One chapter looks at the high level of cancer incidence and mortality among police officers, and the role occupational stress may play in the development of cancer. In another, Franklin H. Zimmerman, MD, senior attending cardiologist and director of critical care at Phelps Memorial Hospital in New York's Westchester County, discusses the growing risk of cardiovascular disease among police. Zimmerman says it is worth noting that most fatal heart attacks among police strike at younger ages than they do in the general working population.

Also included in the book are the health consequences of shift work in policing, stressors and associated effects for women police officers, police suicide as an outcome of psychological work exposures, vulnerability to work-related post-traumatic stress, PTSD symptoms, psychobiology and coexisting disorders in officers. There is also an evaluation of several methods used to treat trauma in law enforcement.

Explore further: Study: Urban night shift police more likely to suffer long-term job injuries

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ab3a
3 / 5 (6) Apr 11, 2014
"clandestine methamphetamine labs, dead bodies, lead exposure from firearms, noise, radar, blood-borne pathogens, even fingerprint powder..."

Dead bodies? If that were true, shouldn't coroners and funeral directors have shorter lives than the rest of us? And Radar? Really? a 10 milliwatt CW radar is dangerous? Gee. What about that cell phone next to your head?

That police officers might have poor health due to stress, poor eating, rotten sleep patterns, or the like, is understandable. However, made-up excuses are not helping the argument.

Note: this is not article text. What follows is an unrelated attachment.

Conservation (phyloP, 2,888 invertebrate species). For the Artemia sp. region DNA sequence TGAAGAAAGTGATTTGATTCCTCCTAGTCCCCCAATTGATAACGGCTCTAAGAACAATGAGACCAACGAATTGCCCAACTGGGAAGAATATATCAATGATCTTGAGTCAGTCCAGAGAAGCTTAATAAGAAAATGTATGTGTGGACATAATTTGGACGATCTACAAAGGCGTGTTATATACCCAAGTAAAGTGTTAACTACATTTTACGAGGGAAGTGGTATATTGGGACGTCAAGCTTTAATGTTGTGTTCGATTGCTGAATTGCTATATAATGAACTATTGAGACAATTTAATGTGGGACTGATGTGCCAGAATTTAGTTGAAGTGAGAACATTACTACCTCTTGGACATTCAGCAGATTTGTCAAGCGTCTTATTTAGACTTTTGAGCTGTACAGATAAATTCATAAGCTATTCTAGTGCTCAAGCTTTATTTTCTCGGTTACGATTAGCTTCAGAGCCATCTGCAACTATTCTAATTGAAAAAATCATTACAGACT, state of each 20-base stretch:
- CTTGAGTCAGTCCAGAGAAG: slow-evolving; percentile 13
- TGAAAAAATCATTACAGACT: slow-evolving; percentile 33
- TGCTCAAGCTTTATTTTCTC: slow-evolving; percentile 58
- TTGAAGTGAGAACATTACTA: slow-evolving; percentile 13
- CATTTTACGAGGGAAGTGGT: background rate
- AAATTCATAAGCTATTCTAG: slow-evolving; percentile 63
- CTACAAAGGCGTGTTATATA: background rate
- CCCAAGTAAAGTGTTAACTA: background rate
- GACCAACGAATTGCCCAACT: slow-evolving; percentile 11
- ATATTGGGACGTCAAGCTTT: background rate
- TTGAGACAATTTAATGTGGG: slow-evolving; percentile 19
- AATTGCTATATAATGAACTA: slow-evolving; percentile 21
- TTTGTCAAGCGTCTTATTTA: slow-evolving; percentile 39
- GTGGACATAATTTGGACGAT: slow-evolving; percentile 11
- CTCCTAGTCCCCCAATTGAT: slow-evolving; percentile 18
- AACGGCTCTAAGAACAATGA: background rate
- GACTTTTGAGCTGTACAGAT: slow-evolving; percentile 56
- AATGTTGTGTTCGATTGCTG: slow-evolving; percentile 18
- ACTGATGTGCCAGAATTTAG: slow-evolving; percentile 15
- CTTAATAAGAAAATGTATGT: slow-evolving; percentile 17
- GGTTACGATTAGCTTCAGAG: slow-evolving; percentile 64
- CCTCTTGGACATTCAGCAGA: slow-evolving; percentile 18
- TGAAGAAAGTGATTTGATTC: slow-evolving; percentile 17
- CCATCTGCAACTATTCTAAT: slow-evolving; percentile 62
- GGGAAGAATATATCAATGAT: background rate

Captain Stumpy
3.3 / 5 (3) Apr 11, 2014
Dead bodies? If that were true, shouldn't coroners and funeral directors have shorter lives than the rest of us? And Radar? Really? a 10 milliwatt CW radar is dangerous? Gee. What about that cell phone next to your head?
its not just the single things mentioned above, but the compounded effects of a bunch of little things over time with the additional increased stress, etc. factored in

as for the dead body issue, there is the fact that coroners etc usually have a controlled environment for examination with ventilation systems whereas a cop/firefighter/EMS on scene will be exposed to the same external environment (as corpse), heated bloated corpses at times, and airborne pathogens that the coroner is protected from at least partially.
you don't see cops running around with encapsulated suits and ventilation, usually. Even CSI wears protective suits, and coroners on site usually protect themselves. (most)Cops don't wear much other than gloves/booties and maybe a mask when asked.
thatsitalright
1 / 5 (1) Apr 14, 2014
Sounds like the poor guys have it pretty rough.
COCO
5 / 5 (1) Apr 14, 2014
don't know 'bout Amerikan stats - but policing in Canada - albeit our citizens are unarmed as a rule - is one of the safest professions wrt occupational injuries. Most cops here suffer more health issues from sedentary lifestyle and sugar-wheat diet. At @ $100K a year and with almost no needed qualifications, sounds like our armed goons have it over yours.